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Michelangelo Buonarroti (Caprese 1475-Rome 1564)

The Risen Christ c.1532

Black chalk | 37.2 x 22.1 cm (sheet of paper) | RCIN 912768

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  • A drawing of the resurrected Christ, rising from his tomb.

    Michelangelo was primarily responsible for reviving the tradition in post-Classical art that conceives of the body (and especially the male nude) as the physical manifestation of emotional and spiritual states. Intense feeling requires powerful form and, though they are always based on the most attentive study from the life, Michelangelo’s figures could on occasion be oppressively heavy. Here, however, the figure of Christ springs athletically from the tomb, his limbs spanning the entire composition, the relatively small head allowing attention to focus on the magnificently modelled torso at the centre. Michelangelo used tiny stippled strokes of chalk to build up the body, which stands out in implied relief from the plane of the paper, emphasised by the flattened, decorative swirl of the shroud.

    Around 1530 Michelangelo made more than a dozen drawings of the Resurrection or the Risen Christ alone. While these may have been prompted by a specific project, the care taken over this drawing suggests that it was intended not as a preparatory sketch but as a finished work of art. Two further large studies of the Risen Christ survive, and a fourth is known through copies. Such highly finished drawings were a speciality of Michelangelo, and his handful of ‘presentation drawings’ stand at the very pinnacle of European draughtsmanship. Made as gifts for his closest friends, they were painstakingly worked and often imbued with personal meaning, the full extent of which is not always clear to us. The Royal Collection holds the largest extant group of presentation drawings by Michelangelo, including three of the four made for the young nobleman Tommaso de’ Cavalieri in 1532-3 - the Punishment of Tityus, the Fall of Phaeton, and the Bacchanal of Children (together with a copy by Giulio Clovio of the fourth, the Rape of Ganymede). The Risen Christ may share a common provenance with those sheets, all of which are in a similarly excellent condition. By 1600 the Farnese in Rome owned at least five of the drawings by Michelangelo now in the Royal Collection, though for works of such renown their subsequent history is surprisingly obscure, and it is not known how they reached England at some point over the next two centuries.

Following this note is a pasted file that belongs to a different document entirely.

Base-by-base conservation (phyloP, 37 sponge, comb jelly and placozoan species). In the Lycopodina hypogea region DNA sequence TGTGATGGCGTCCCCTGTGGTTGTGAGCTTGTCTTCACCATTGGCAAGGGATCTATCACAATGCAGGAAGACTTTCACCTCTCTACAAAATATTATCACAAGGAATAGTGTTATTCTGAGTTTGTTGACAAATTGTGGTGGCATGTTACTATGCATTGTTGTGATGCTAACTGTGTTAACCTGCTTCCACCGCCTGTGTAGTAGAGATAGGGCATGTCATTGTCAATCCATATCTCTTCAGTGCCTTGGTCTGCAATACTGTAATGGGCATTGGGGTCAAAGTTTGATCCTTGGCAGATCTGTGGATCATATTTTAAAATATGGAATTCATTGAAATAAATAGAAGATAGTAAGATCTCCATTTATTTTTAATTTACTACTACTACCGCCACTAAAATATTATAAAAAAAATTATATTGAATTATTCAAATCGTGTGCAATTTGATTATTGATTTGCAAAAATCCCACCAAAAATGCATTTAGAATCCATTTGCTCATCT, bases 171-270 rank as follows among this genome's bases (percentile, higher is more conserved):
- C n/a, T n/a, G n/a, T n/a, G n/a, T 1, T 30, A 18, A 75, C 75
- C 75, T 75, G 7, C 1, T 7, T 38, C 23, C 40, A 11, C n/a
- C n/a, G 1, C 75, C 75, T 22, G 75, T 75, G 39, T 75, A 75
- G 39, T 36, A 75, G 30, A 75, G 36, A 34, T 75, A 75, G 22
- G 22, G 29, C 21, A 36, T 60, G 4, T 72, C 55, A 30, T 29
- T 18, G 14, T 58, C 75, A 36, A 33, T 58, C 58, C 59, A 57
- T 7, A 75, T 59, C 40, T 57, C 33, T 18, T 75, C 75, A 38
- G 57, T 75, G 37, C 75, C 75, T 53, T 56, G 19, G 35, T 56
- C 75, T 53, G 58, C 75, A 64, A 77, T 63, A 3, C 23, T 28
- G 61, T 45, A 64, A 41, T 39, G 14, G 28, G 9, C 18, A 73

Text adapted from Holbein to Hockney: Drawings from the Royal Collection

    First recorded in a Royal Collection inventory of c.1810 (Inventory A, p. 45).

  • Medium and techniques

    Black chalk


    37.2 x 22.1 cm (sheet of paper)